Barry Vera at The Clarendon
PUBLISHED: 11:46 06 January 2011 | UPDATED: 08:57 21 February 2013
As The Clarendon opens its doors, executive chef Barry Vera reveals the thinking behind its ambition to be 'the best restaurant in England'
Which dish on your current menu do you most enjoy preparing and why?
I love them all - the preparation, the recipes, the smells
in the kitchen and tasting the dishes as they develop.
How do you decide your menu?
Having the Best of British as our statement, I focused on the people who produce for the love of the product. We have amazing produce in this country and should be proud of it. We get a bad rap from other countries, but at The Clarendon it will be a journey for the taste buds.
Who did you train under and what did they teach that you'll never forget?
David Burke was my head chef at Terence Conran's Le Pont De La Tour, the first real restaurant I worked in. He was superb. His food was simple and creative, the ingredients on the plate spoke for themselves and he followed the seasons. He taught me the simplicity of food. Then came Marco Pierre White. He taught me food is complex too, producing the perfect sauce, cooking meat and fish to the minute for the perfect texture. It was intense but I still follow recipes we used then, changed slightly to complement what they are served with.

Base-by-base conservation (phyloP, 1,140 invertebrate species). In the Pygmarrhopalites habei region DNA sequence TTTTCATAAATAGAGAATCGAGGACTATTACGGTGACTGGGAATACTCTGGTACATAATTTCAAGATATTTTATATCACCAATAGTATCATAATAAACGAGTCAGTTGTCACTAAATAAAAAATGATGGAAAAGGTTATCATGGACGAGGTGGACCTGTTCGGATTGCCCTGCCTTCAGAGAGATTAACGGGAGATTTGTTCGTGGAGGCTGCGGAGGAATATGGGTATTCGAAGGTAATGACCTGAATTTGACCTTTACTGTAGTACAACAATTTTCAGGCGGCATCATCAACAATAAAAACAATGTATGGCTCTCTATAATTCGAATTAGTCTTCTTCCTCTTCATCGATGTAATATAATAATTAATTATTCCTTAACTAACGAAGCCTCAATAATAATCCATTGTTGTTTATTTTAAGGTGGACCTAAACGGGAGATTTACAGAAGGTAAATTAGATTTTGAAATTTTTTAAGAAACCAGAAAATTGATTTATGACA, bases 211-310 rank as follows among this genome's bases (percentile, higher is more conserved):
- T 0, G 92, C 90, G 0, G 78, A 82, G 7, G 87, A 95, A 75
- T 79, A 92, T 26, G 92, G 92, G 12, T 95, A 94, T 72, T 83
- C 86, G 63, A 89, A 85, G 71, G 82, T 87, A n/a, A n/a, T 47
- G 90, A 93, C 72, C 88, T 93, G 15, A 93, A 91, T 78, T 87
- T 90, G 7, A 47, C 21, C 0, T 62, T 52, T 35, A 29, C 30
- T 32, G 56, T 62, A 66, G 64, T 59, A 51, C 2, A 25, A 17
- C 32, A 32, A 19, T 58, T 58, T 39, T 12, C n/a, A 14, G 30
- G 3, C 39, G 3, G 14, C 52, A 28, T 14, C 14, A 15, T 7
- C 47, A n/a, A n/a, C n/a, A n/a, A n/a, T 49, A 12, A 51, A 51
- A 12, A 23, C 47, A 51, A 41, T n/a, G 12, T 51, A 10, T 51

What is your prediction for the next food trend?
I don't follow trends; I believe food evokes memories, of childhood, family, friends and loved ones. If you sit people round a table and ask their favourite meal it will always come back to those memories and that's far better than a trend.
What has been your best culinary idea?
I am inspired by my travels, do a lot of research into food history and recreate recipes and dishes from this. We have new ideas all the time in the kitchen and we work them until we have perfected them. Top so far is more a discovery than an idea from my journeys in my Feast series, an amazing curry from the south of India with a coconut fried rice.
What is your favourite ingredient?
I love game in season - loads of flavour and something completely different. We had the MD of Billecart-Salmon Champagne over from France and made a special pheasant pie. He loved it!
What do you think of the cult of celebrity chefs?
They've been a source of inspiration for many, but they need to remember they have restaurants to run. They make it on TV and then you never see them in their places of work. Isn't that why people go to the restaurants? I know I have a TV show too but I am also at the helm cooking and meeting the guests. I also can't stand the arrogance of most celebrity chefs.
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